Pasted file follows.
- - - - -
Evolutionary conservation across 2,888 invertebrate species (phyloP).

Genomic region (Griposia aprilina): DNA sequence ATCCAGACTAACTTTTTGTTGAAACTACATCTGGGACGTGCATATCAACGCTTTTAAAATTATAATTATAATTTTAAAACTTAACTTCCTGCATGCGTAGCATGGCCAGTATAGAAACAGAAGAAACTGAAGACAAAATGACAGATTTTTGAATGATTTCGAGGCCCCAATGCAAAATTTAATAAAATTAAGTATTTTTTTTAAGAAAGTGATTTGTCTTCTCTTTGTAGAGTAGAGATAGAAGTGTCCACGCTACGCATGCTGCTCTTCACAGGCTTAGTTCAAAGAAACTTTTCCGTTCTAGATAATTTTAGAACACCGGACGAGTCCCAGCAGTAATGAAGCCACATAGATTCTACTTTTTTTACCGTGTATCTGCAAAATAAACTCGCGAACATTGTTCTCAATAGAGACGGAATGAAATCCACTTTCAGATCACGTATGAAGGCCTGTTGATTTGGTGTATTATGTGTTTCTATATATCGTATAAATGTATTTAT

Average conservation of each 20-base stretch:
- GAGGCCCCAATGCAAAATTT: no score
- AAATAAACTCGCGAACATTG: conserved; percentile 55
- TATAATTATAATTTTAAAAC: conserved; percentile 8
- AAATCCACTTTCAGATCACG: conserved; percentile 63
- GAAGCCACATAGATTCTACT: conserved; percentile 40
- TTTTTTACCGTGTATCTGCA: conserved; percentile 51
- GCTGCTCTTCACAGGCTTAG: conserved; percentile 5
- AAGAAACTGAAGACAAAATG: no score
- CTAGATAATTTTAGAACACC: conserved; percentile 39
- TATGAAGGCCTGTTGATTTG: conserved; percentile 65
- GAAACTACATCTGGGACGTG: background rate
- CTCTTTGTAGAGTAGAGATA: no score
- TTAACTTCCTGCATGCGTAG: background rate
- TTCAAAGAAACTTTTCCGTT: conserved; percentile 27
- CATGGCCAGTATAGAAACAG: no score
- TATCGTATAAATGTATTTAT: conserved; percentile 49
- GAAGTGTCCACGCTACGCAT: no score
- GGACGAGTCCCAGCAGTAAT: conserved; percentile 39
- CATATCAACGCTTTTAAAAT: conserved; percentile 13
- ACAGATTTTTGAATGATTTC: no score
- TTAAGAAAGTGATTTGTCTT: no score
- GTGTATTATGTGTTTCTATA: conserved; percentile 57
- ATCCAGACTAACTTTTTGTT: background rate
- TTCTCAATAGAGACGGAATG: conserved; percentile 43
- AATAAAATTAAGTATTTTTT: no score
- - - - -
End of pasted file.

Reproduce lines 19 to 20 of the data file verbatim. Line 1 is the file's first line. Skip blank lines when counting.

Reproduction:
- TATCGTATAAATGTATTTAT: conserved; percentile 49
- GAAGTGTCCACGCTACGCAT: no score